Consent, control and access
This giant step for the patient could be revolutionary. Blockchain will allow to identify and authenticate the patient’s and its personal information (eventually, sensitive/genetic content), as well as its registry of medical prescriptions (Zhang et al, 2018) in a large number of health platforms. With one important caveat: Patients may give (or deny) access to different borrowers, or allow limited access to certain information, in relation to particular treatments or pathologies. Annotations, certifications, exam results and prescriptions will be stored on the blockchain. The system can also ensure the monitoring of patients treatments, reminders and, of course, payments for services (transactions through smart contracts).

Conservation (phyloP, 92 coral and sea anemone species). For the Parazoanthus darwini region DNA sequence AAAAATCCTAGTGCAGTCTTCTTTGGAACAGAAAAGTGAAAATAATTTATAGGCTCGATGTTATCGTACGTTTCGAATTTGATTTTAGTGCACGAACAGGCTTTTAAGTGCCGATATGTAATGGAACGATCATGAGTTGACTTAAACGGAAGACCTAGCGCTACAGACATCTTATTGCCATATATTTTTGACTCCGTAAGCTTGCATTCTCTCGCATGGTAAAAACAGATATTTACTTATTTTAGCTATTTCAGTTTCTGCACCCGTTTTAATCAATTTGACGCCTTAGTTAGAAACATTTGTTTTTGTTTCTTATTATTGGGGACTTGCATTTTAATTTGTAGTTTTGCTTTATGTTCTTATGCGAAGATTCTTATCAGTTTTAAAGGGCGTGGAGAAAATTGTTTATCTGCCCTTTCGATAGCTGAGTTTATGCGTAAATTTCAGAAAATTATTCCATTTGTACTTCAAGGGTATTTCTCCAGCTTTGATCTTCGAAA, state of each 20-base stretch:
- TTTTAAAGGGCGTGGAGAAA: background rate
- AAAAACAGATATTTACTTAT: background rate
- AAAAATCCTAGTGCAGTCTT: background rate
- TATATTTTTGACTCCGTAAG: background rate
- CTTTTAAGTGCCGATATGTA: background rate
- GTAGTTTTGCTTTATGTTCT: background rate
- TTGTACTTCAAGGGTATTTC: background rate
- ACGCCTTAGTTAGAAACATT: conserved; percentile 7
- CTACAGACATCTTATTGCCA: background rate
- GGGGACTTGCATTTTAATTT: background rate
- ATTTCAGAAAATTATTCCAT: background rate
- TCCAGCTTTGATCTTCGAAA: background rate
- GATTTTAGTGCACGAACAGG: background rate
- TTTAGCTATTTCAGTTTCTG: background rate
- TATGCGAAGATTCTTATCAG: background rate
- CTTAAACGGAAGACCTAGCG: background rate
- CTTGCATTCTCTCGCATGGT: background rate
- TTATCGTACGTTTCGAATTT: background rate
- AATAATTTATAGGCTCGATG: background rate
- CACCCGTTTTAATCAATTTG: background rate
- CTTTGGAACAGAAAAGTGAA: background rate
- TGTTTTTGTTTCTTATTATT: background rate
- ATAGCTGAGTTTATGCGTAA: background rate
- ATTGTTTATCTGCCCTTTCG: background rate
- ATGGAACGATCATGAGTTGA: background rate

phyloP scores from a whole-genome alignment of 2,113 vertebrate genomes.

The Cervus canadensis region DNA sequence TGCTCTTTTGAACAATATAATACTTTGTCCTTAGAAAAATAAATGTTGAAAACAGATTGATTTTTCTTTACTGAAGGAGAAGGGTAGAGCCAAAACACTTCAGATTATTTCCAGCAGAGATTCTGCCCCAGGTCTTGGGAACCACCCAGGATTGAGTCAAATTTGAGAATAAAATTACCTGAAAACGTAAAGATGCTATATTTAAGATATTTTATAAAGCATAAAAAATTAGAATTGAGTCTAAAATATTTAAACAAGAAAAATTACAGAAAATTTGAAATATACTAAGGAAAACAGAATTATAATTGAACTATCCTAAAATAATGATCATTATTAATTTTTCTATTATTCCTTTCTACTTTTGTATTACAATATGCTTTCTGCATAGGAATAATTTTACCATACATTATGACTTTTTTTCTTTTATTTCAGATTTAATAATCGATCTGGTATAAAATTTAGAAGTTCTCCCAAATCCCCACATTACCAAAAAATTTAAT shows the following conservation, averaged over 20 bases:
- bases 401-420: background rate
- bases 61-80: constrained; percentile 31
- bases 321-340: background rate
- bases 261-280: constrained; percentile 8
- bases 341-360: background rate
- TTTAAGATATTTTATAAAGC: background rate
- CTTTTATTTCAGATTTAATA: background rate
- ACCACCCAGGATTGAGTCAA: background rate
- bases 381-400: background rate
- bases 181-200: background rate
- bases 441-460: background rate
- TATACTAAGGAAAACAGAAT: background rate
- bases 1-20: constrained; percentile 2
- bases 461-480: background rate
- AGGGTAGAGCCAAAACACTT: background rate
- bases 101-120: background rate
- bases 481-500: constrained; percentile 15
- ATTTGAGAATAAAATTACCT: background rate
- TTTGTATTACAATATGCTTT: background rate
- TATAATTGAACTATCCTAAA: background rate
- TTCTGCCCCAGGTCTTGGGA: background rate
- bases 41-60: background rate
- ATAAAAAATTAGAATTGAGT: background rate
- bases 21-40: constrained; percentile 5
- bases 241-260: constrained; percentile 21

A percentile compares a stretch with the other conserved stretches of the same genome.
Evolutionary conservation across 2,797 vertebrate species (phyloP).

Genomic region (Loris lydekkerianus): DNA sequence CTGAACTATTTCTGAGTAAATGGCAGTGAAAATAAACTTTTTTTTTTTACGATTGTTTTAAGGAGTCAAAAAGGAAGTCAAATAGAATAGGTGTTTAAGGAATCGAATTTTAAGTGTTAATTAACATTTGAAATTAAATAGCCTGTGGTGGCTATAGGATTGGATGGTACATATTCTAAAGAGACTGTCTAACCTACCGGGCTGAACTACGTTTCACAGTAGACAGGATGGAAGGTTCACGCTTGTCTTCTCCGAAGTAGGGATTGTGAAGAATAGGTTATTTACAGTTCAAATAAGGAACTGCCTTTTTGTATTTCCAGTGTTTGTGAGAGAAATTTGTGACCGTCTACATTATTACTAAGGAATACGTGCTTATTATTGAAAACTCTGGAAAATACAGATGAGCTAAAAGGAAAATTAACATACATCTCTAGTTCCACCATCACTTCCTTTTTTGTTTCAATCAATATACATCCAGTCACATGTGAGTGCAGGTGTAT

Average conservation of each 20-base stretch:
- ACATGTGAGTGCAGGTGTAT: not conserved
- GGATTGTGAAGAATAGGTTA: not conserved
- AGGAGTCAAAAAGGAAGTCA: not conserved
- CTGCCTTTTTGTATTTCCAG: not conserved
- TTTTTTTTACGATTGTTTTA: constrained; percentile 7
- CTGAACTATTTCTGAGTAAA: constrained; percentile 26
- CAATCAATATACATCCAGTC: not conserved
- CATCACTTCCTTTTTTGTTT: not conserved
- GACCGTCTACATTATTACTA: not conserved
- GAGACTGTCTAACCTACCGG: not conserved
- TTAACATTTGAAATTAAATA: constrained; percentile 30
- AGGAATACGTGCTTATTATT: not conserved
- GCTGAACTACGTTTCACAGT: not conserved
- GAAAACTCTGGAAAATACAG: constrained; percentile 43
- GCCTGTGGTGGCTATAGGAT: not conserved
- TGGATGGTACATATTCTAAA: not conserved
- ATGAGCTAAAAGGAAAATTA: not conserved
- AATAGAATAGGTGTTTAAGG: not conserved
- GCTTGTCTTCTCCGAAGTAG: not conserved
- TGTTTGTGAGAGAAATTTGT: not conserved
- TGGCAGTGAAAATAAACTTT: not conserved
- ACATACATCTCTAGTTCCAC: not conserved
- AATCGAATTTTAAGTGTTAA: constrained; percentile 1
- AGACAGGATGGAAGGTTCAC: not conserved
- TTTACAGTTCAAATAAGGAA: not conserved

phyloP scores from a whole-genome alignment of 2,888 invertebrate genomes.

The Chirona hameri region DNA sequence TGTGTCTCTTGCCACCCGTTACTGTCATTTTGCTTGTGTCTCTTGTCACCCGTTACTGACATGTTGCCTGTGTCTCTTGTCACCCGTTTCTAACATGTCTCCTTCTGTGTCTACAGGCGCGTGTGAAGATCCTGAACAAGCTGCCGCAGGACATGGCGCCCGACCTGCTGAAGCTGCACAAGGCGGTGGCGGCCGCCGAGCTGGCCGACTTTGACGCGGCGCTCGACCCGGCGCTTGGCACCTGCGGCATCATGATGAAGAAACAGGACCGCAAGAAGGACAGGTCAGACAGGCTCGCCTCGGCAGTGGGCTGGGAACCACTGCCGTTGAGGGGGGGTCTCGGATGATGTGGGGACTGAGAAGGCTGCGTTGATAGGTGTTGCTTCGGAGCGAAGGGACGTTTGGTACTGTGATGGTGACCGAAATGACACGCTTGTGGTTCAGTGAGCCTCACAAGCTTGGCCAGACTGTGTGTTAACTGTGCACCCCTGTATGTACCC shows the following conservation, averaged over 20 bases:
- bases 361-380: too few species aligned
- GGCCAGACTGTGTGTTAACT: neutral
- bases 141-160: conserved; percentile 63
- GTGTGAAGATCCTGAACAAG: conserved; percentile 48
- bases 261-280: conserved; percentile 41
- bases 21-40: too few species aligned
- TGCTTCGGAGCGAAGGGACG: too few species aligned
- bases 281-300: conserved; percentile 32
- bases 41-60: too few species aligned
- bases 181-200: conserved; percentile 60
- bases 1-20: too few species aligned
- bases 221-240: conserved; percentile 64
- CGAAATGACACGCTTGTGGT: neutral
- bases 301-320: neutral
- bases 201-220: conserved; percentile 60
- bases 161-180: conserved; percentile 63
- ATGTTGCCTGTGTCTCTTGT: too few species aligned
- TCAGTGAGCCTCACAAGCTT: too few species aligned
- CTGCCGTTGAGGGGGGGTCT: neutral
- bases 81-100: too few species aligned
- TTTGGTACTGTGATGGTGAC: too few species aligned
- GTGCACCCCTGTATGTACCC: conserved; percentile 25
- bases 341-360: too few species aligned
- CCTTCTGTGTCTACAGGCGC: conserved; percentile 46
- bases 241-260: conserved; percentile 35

It is likely that, over time, market players will know how to circumvent the specific limits of blockchain, since currently the system presents some limitations.
One of them is linked to the novelty of technology. The system probably will still have to operate for about ten years in order to fully adapt to the specific characteristics of the market. The use of cryptocurrencies (and, for instance, NFTs – non-fungible tokens – more recently) will allow us to learn in detail the dangers and eventual limitations of the system and the ways to foresee solutions.
An important obstacle that blockchain finds in the digital health sector is linked to the mistrust that large pharmaceutical companies generate in a large part of the patients. Not only as a consequence of the great benefits of these companies, but also because of their dominant positions in the drug market and, little by little, personal data (Pérez Campillo, 2020). Added to this is the lack of transparency in their processes and the monopoly that they naturally exercise in the management of pathologies.